Current Indycar drivers had mixed results. Scott Dixon won his class and Sebastien Bourdais finished second. Wayne Taylor Racing, where Ryan Hunter-Reay drove, had to retire the car after seven blown right rear tires destroyed the car’s floor. Spencer Pigot drove the Team Joest entry which dropped with mechanical issues. As mentioned earlier, the Penske drivers soldiered home near the back of the top ten.

Notes

I had a great time Friday night as IMS President Doug Boles came to our campsite to chat . He even persuaded Chip Wile, President of Daytona International Speedway, to join us for a bit. Boles mentioned several things I’m not sure are ready for publication, but he seemed optimistic that there might be bumping at Indy this year. Of course, nothing is true until it is in Indycar.

Fernandomania was every bit as strong at Daytona as it was at Indy last May. Crowds followed him everywhere. People reported sightings. I was in the paddock Sunday morning when his car pulled into the garage. Throngs appeared out of nowhere and followed the wounded racer into its stall. They were running after the car. From all accounts, Fernando was gracious and accommodating.  McLaren announced today that Alonso would be participating in several rounds of the World Endurance Championship when there is no Formula 1 conflict. Now if he could just fit another Indianapolis 500 in there somehow.

With just three classes in IMSA, I think the color designation for GTLM should change. Currently both Prototypes and GTLM have red number squares. This could be confusing for new fans. The red was fine when there were two prototype classes, but a change might be appropriate now. Each class should have its own color.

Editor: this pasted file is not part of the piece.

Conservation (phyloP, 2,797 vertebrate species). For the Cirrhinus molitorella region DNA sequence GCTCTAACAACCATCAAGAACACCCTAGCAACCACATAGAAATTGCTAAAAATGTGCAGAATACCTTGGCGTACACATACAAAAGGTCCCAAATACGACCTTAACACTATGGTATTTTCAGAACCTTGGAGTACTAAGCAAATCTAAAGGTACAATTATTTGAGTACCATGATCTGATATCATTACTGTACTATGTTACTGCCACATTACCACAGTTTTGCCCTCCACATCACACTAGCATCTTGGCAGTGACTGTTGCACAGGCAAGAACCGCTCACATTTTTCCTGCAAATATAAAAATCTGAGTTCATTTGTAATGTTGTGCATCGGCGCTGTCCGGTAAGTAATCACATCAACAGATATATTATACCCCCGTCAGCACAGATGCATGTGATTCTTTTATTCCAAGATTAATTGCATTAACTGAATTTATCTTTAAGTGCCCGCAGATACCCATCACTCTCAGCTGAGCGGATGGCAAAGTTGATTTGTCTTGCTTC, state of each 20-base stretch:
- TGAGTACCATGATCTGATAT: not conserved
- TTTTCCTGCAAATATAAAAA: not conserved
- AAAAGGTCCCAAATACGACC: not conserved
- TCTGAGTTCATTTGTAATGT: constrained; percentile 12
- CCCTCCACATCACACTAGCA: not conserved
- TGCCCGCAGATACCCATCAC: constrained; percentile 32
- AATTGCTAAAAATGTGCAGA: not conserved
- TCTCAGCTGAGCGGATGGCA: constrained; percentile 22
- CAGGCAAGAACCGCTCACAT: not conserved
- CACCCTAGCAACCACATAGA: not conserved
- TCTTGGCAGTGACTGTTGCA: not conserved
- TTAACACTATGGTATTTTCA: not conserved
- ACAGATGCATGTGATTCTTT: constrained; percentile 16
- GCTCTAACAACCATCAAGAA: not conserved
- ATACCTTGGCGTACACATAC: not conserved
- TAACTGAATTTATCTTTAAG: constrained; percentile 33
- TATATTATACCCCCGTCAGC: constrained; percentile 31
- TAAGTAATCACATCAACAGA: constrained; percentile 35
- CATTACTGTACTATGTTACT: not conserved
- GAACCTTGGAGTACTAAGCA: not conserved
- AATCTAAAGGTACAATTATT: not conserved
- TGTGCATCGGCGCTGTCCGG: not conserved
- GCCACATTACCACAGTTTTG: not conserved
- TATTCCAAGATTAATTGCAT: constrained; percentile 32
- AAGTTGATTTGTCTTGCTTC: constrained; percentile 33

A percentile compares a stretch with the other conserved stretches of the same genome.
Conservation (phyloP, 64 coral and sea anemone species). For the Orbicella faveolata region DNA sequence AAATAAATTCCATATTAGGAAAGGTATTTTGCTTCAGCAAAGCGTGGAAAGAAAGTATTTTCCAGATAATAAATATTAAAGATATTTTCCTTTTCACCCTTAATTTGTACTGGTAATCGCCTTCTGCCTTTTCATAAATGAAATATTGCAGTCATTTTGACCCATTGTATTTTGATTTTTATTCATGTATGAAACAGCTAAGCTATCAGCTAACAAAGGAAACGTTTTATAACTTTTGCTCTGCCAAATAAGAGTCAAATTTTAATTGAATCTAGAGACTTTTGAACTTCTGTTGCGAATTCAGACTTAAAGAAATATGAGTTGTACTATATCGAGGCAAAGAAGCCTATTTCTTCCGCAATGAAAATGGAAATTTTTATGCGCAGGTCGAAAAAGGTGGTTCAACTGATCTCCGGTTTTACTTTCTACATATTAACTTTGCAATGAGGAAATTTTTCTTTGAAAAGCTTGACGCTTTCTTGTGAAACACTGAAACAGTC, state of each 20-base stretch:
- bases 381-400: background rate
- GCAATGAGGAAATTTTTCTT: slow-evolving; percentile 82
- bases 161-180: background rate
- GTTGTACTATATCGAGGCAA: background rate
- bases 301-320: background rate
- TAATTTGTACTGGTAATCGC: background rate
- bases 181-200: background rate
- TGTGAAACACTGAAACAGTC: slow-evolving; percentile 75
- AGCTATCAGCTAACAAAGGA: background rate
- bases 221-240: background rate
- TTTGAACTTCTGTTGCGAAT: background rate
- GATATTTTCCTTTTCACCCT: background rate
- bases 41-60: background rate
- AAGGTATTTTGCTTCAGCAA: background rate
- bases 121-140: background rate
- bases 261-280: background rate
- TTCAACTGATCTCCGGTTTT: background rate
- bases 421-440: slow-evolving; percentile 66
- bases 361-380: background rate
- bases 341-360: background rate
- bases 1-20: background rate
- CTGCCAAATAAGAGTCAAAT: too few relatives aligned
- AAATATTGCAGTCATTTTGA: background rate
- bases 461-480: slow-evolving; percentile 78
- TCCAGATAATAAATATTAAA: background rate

A video board in the horseshoe would nice.

This was the largest crowd of the three years I have been attending this race. With the larger crowd and. it seemed, more vendors, parking seemed to be at a premium. I heard from some long time fans who were unhappy about limited access to places they used to be able to get to.

The Dan Gurney tribute at the beginning of the race was amazing. Gurney’s winning car from the inaugural 1962 Daytona Continental appeared at the front of the field just before the start and led the parade lap. It was a most fitting tribute to one of the greatest drivers of all time. I’m hoping for a similar salute before the 500.

 

IMG_0917 (7)

A photo gallery will be posted in a few minutes. There are two many to put in this post. Enjoy them.  Thanks to Vincent Anderson for the camera tips.

 

 

Sebring Test Day; Catching Up with Indycar News